I think also it's fair to say that Nixon suspicion the State Department dated back to his pursuit of State Department official Alger Hiss.
As a spot a conviction.
In which Nixon was ultimately validated by historical evidence that was released.
So in subsequent -- let's move along -- -- but we're gonna keep our focus on the president's.
The dealings with China.
Here's a conversation from a month later June 41973.
-- certainly on the White House telephone system which is a lot easier to hear.
With Henry Kissinger once again and they're discussing the fact that chairman Mao had invited President Nixon.
To make a second visit to China let's listen.
-- -- -- You know I don't -- significantly I think.
Think that's -- video.
On the significance that red leather thing I was going to -- because it created they're -- they're -- -- -- recuperate.
What it would benefit.
Politically and -- was terrible burden that it had been competitive equity ambassador here.
We think it's very important because when I had a couple of pretty.
Yeah a little bit stronger.
The president and is that I would say that but it's doing that is good.
I think he's a total of eleven straight driver and China and I think everything.
Oh I thought I -- it done.
-- -- That I had a verdict that President Clinton it's good because if you let her go you know but couldn't I had created -- we can do it is a lot of two way.
That could go to the UN rule that they get.
Just come to look at unapproved product.
What I've done it say about that discussion -- connector historian of the Nixon tapes from Texas -- and university joining us from Austin.
Was -- Henry Kissinger.
Tells the president.
That chairman -- invitation for Nixon to visit China second time.
Shows that they intend to deal with the Nixon for the foreseeable future that's almost a kind of a reassurance that Kissinger was trying to give the president he's gonna survive Watergate.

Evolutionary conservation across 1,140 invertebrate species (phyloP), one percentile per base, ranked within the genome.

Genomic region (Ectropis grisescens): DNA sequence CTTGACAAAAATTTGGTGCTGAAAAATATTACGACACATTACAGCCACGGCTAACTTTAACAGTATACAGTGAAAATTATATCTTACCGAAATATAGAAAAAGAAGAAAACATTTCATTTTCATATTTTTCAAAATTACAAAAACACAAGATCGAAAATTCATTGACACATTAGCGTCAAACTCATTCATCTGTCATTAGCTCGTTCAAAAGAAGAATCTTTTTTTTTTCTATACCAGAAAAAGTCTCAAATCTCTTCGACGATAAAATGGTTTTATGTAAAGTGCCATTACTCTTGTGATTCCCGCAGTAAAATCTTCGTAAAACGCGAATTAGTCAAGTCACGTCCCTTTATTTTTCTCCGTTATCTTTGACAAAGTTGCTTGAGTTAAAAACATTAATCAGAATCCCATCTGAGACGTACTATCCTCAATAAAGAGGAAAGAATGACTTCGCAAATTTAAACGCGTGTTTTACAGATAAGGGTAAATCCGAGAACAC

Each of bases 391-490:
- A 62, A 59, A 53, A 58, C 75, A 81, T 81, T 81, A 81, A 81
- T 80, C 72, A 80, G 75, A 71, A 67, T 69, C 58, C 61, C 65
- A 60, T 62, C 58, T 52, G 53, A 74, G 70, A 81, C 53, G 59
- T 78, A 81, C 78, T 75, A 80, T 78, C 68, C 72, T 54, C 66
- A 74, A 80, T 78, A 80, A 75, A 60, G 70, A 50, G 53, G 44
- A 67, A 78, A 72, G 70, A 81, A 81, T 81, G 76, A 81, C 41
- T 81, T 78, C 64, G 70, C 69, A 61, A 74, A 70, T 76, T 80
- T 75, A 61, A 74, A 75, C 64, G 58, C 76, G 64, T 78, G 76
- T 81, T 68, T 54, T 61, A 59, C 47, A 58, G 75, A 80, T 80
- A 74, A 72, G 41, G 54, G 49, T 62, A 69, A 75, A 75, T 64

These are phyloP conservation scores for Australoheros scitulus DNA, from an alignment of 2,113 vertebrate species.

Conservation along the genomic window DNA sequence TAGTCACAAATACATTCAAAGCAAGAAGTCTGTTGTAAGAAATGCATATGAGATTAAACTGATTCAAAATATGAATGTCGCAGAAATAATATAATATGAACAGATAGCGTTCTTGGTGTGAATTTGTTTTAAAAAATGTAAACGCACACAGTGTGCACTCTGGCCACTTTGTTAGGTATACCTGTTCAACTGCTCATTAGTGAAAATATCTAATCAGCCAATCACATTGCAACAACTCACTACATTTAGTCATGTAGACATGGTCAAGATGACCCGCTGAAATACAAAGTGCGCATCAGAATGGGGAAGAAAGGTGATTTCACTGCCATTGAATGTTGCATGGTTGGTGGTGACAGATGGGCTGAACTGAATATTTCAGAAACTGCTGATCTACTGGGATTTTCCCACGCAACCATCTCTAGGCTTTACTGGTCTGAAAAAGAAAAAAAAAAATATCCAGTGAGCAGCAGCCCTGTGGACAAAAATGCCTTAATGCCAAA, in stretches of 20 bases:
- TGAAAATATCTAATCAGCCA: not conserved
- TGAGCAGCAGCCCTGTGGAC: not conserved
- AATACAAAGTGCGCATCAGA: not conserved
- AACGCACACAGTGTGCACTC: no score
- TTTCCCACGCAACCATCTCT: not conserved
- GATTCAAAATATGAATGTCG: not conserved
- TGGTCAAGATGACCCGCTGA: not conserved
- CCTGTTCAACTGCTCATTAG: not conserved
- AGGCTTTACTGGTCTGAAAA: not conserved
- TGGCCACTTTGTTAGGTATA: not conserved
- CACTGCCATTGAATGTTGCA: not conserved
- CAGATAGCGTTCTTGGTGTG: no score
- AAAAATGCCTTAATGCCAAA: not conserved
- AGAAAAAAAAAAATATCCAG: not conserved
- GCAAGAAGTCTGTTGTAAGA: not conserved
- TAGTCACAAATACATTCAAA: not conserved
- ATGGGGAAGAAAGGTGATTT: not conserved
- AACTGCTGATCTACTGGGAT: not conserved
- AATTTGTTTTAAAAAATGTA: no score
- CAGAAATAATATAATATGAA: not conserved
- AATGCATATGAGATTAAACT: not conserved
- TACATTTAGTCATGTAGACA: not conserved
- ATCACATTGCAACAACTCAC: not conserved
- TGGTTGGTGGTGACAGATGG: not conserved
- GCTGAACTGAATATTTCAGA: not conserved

He wouldn't think that most presidents need quite that much bucking up which is one of those certainly one of the -- from this release.
But yeah -- it's important I think for.
Listeners and viewers to.
Can you really have to put yourself in the 1973.
Mindset not a -- thirteen mindset there Dixon hasn't resigned Watergate is kind of just beginning to accelerate.
And in Nixon and Kissinger clearly planning on what are we gonna do this year what are we gonna do next year with the Chinese and the Russians.
And there really mapping out the next three and a half years confidently.
Meanwhile kind of privately because these tapes -- private Nixon obviously needed some reassurance to keep going.
You know on April 30 1973.
Nixon again as -- had mentioned had forced an accepted the resignations of its two closest White -- all the mineral and he -- I prayed that he would die during the night before having to do that Camp David.
He understood I think that his presidency.
Had essentially ground to a halt and that the rest was simply an end game in which he would fight it and eventually to to try to keep control his team to lose.
-- -- so it's kind of remarkable that despite all that.
Here he is talking to David Bruce talking to Henry Kissinger.
-- on the day to day affairs of the presidency and with his particular interest in foreign affairs.
Let's move -- a really special tape recording which you were among the first to.
To understand the importance of and and flag for the rest of us -- this is the only known recording.
In American history.
Of a US USSR summit.
This features President Nixon in the Oval Office talking -- did the Soviet general secretary.
Basically the head honcho of the Soviet Union Leonid Brezhnev.
Along with the only other man present the interpreter.
Victor's car drove.
On June 181973.
So there you have the head of the Soviet Union later -- Brezhnev reassuring President Nixon again at a time where his political troubles are mounting over Watergate.
That the senators the American senators the president had spoken to weren't needling him.
-- -- And again you know using -- 1973.
Frame of reference and 2013.
-- -- now we have a whole generation of of young Americans who the Cold War is ancient history they have no living memory of this.
This conflict forty years fifty year conflict between the US in the Soviet Union.
In this conversation you've got to -- the two most important leaders in the world president of the United States.